Spanning each screen 12, 14 and extending between the ends 28, the top 30 and the bottom 32 and covering the entire space therebetween is a screen 34. Screen 34 is secured to member 16 at its periphery. Screen 34 may be secured to the member 16 by a plurality of spaced apart fasteners, or by welding or the like. In a specific embodiment, screen 34 may be window screen, wire cloth, chain link fencing, expanded metal, plastic screen, twine netting, or any other available metal, or plastic, or twine screens of the same or similar materials which provide some flexibility between ends 28 and top 30 and bottom 32 when secured to the member 16 of upper screen 12 and lower screen 14 and are sufficiently resistant to corrosion when exposed to the weather. Sufficient flexibility is desirably provided in either the screen 34 or the manner in which the screens 12, 14 are supported such that when batted balls impact the screen 34, the flexibility of the screen absorbs the velocity of the ball and the ball drops to the ground in the vicinity of the screen 34.
A base 36 is secured to the bottom 32 of lower screen 14 to provide means for supporting the screen 10 in a generally vertical and upright position. In the simplest form, base 32 may be a plurality of elongated members 38 secured to the bottom 32 of lower screen 14 so as to extend generally perpendicularly thereof outwardly on opposite sides of the lower screen 14. In specific embodiments, these rigid members 38 may be tubular or have cross-sections or cross-sections of any of the conventional structural beams. In specific embodiments, these members 38, like members 16 may be made of galvanized steel, stainless steel, plastic, aluminum or any other materials which are deemed suitable to persons skilled in the art.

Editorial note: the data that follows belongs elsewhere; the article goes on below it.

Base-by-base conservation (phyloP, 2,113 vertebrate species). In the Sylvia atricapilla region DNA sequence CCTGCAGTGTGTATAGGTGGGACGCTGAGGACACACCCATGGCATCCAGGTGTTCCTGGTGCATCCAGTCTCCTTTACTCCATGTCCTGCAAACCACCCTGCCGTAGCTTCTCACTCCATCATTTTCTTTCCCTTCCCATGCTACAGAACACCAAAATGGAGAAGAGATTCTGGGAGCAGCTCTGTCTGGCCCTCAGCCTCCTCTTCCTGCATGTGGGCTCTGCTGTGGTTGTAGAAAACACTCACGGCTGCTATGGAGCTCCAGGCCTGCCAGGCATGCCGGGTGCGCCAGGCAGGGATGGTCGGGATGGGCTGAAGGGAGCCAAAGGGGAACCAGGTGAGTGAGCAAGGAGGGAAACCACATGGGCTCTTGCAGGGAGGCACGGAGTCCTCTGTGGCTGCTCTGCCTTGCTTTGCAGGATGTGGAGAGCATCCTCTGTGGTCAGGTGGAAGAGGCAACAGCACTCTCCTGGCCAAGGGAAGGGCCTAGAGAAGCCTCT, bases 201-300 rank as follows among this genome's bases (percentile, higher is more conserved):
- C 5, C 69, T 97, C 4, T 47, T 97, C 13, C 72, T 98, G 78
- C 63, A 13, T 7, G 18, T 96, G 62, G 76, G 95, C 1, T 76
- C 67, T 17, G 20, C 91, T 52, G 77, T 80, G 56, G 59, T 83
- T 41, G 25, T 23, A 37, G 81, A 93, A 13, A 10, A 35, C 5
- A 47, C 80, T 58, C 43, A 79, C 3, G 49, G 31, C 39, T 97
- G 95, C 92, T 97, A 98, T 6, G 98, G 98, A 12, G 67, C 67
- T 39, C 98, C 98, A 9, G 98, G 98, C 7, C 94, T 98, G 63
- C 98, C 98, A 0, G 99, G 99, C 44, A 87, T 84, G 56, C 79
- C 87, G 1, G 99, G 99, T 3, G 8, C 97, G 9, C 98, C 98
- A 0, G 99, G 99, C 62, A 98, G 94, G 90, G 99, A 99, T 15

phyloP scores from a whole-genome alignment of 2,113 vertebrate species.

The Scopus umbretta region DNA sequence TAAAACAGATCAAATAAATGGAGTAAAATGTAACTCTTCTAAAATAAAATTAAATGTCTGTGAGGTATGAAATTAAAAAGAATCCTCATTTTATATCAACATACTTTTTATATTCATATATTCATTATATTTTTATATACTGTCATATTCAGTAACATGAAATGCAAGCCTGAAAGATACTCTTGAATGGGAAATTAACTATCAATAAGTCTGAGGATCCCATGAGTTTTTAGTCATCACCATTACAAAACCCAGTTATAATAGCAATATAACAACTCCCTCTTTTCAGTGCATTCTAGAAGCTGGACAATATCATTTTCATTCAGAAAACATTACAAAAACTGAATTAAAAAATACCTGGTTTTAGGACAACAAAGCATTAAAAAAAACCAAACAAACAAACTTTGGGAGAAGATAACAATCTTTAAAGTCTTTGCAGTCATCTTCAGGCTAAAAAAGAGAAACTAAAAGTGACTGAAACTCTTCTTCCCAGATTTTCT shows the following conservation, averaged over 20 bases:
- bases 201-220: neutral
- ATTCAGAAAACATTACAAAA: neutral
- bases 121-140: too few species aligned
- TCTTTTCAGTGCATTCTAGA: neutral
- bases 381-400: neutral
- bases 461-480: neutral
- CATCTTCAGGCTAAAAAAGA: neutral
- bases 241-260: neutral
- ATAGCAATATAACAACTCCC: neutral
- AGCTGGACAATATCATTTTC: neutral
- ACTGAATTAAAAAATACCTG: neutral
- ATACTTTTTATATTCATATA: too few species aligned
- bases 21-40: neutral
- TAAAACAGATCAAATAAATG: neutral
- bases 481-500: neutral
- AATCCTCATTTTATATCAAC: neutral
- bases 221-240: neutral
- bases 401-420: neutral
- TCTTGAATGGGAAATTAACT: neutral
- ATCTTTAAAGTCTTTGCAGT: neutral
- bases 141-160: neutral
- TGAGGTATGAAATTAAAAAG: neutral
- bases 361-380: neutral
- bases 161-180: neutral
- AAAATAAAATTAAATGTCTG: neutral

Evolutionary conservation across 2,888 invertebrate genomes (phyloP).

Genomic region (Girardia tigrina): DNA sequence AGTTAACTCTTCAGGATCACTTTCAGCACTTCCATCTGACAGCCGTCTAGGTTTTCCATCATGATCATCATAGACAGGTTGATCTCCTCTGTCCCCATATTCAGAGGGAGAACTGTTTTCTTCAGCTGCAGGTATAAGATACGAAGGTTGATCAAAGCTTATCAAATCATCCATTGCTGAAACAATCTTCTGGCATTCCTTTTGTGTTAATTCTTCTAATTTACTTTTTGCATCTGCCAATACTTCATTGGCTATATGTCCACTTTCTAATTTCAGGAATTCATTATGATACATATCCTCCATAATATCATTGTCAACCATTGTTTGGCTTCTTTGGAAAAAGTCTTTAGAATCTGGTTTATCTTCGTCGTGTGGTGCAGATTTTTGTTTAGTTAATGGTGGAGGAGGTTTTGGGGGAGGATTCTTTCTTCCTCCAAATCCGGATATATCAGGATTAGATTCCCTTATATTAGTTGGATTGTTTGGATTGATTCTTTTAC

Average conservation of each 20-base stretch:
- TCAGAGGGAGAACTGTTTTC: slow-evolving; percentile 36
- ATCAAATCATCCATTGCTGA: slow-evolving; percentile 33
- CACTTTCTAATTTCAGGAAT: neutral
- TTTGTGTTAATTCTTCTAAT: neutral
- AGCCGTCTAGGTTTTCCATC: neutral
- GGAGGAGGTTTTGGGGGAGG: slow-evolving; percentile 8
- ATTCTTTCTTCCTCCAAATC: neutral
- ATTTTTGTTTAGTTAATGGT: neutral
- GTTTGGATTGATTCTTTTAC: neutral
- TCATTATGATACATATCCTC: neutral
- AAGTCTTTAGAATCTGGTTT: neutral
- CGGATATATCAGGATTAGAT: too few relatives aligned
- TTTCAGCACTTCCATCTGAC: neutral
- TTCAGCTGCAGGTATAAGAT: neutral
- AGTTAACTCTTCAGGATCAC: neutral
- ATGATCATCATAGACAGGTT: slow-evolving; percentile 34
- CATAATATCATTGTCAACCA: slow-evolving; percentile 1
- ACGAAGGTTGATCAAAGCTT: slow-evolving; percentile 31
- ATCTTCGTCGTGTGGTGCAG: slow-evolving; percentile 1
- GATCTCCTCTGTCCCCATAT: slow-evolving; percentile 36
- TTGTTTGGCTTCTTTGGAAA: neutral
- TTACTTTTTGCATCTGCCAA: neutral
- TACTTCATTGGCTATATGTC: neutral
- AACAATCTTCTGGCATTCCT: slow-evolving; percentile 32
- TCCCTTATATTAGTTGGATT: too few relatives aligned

Upper screen 12 is pivotally connected to lower screen 14 at its top 30 midway between opposite ends 28. Referring to